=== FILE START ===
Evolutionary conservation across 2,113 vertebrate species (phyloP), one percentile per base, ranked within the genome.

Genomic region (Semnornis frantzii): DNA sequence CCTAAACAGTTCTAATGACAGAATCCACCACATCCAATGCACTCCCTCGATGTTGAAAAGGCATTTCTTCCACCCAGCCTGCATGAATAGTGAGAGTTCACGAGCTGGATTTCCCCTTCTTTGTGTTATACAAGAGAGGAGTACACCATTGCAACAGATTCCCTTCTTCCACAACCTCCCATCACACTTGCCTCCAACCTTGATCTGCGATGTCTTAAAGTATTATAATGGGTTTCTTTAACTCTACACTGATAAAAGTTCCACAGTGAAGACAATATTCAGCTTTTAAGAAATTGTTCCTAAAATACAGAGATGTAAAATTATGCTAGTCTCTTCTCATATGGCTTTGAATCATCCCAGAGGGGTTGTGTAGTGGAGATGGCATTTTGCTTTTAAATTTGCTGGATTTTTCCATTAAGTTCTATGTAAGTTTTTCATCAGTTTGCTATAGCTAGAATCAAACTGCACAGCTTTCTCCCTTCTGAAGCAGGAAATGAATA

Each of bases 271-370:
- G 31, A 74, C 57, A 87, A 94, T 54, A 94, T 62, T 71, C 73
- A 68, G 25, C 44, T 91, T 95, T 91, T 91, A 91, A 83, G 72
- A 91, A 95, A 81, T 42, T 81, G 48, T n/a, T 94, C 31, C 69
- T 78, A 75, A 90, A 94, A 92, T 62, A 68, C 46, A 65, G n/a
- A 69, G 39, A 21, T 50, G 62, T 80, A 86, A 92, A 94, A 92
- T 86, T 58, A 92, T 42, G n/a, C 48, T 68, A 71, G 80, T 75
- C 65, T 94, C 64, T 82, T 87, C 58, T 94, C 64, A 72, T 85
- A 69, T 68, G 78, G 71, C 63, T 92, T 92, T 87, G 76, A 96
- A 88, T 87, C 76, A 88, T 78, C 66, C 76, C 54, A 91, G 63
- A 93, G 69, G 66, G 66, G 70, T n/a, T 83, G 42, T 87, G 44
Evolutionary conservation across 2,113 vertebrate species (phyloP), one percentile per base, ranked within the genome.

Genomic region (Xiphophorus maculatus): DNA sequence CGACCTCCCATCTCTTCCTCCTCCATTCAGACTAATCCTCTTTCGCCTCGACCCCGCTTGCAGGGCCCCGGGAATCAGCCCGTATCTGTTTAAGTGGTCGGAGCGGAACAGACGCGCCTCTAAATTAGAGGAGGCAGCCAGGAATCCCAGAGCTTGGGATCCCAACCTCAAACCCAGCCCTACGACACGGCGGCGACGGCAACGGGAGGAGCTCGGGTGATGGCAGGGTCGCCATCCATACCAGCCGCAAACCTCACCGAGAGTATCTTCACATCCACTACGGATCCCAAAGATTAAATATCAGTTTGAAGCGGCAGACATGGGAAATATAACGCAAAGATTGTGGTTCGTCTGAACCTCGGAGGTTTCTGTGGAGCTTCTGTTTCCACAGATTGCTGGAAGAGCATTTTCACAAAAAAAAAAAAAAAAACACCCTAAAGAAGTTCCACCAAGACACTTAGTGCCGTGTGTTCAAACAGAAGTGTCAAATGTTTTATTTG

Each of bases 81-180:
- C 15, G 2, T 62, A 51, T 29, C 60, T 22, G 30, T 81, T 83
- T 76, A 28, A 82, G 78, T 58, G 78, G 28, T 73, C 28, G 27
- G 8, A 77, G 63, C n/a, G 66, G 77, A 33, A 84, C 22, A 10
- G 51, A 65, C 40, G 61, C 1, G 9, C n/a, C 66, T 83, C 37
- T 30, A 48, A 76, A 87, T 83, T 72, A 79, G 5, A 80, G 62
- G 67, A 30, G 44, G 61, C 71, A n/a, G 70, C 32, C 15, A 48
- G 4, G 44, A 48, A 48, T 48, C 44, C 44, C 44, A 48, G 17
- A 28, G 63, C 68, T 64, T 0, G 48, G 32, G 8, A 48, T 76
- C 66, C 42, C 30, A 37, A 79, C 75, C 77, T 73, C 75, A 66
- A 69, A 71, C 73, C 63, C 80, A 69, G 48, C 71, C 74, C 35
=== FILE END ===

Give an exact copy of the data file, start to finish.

Evolutionary conservation across 2,113 vertebrate species (phyloP), one percentile per base, ranked within the genome.

Genomic region (Semnornis frantzii): DNA sequence CCTAAACAGTTCTAATGACAGAATCCACCACATCCAATGCACTCCCTCGATGTTGAAAAGGCATTTCTTCCACCCAGCCTGCATGAATAGTGAGAGTTCACGAGCTGGATTTCCCCTTCTTTGTGTTATACAAGAGAGGAGTACACCATTGCAACAGATTCCCTTCTTCCACAACCTCCCATCACACTTGCCTCCAACCTTGATCTGCGATGTCTTAAAGTATTATAATGGGTTTCTTTAACTCTACACTGATAAAAGTTCCACAGTGAAGACAATATTCAGCTTTTAAGAAATTGTTCCTAAAATACAGAGATGTAAAATTATGCTAGTCTCTTCTCATATGGCTTTGAATCATCCCAGAGGGGTTGTGTAGTGGAGATGGCATTTTGCTTTTAAATTTGCTGGATTTTTCCATTAAGTTCTATGTAAGTTTTTCATCAGTTTGCTATAGCTAGAATCAAACTGCACAGCTTTCTCCCTTCTGAAGCAGGAAATGAATA

Each of bases 271-370:
- G 31, A 74, C 57, A 87, A 94, T 54, A 94, T 62, T 71, C 73
- A 68, G 25, C 44, T 91, T 95, T 91, T 91, A 91, A 83, G 72
- A 91, A 95, A 81, T 42, T 81, G 48, T n/a, T 94, C 31, C 69
- T 78, A 75, A 90, A 94, A 92, T 62, A 68, C 46, A 65, G n/a
- A 69, G 39, A 21, T 50, G 62, T 80, A 86, A 92, A 94, A 92
- T 86, T 58, A 92, T 42, G n/a, C 48, T 68, A 71, G 80, T 75
- C 65, T 94, C 64, T 82, T 87, C 58, T 94, C 64, A 72, T 85
- A 69, T 68, G 78, G 71, C 63, T 92, T 92, T 87, G 76, A 96
- A 88, T 87, C 76, A 88, T 78, C 66, C 76, C 54, A 91, G 63
- A 93, G 69, G 66, G 66, G 70, T n/a, T 83, G 42, T 87, G 44
Evolutionary conservation across 2,113 vertebrate species (phyloP), one percentile per base, ranked within the genome.

Genomic region (Xiphophorus maculatus): DNA sequence CGACCTCCCATCTCTTCCTCCTCCATTCAGACTAATCCTCTTTCGCCTCGACCCCGCTTGCAGGGCCCCGGGAATCAGCCCGTATCTGTTTAAGTGGTCGGAGCGGAACAGACGCGCCTCTAAATTAGAGGAGGCAGCCAGGAATCCCAGAGCTTGGGATCCCAACCTCAAACCCAGCCCTACGACACGGCGGCGACGGCAACGGGAGGAGCTCGGGTGATGGCAGGGTCGCCATCCATACCAGCCGCAAACCTCACCGAGAGTATCTTCACATCCACTACGGATCCCAAAGATTAAATATCAGTTTGAAGCGGCAGACATGGGAAATATAACGCAAAGATTGTGGTTCGTCTGAACCTCGGAGGTTTCTGTGGAGCTTCTGTTTCCACAGATTGCTGGAAGAGCATTTTCACAAAAAAAAAAAAAAAAACACCCTAAAGAAGTTCCACCAAGACACTTAGTGCCGTGTGTTCAAACAGAAGTGTCAAATGTTTTATTTG

Each of bases 81-180:
- C 15, G 2, T 62, A 51, T 29, C 60, T 22, G 30, T 81, T 83
- T 76, A 28, A 82, G 78, T 58, G 78, G 28, T 73, C 28, G 27
- G 8, A 77, G 63, C n/a, G 66, G 77, A 33, A 84, C 22, A 10
- G 51, A 65, C 40, G 61, C 1, G 9, C n/a, C 66, T 83, C 37
- T 30, A 48, A 76, A 87, T 83, T 72, A 79, G 5, A 80, G 62
- G 67, A 30, G 44, G 61, C 71, A n/a, G 70, C 32, C 15, A 48
- G 4, G 44, A 48, A 48, T 48, C 44, C 44, C 44, A 48, G 17
- A 28, G 63, C 68, T 64, T 0, G 48, G 32, G 8, A 48, T 76
- C 66, C 42, C 30, A 37, A 79, C 75, C 77, T 73, C 75, A 66
- A 69, A 71, C 73, C 63, C 80, A 69, G 48, C 71, C 74, C 35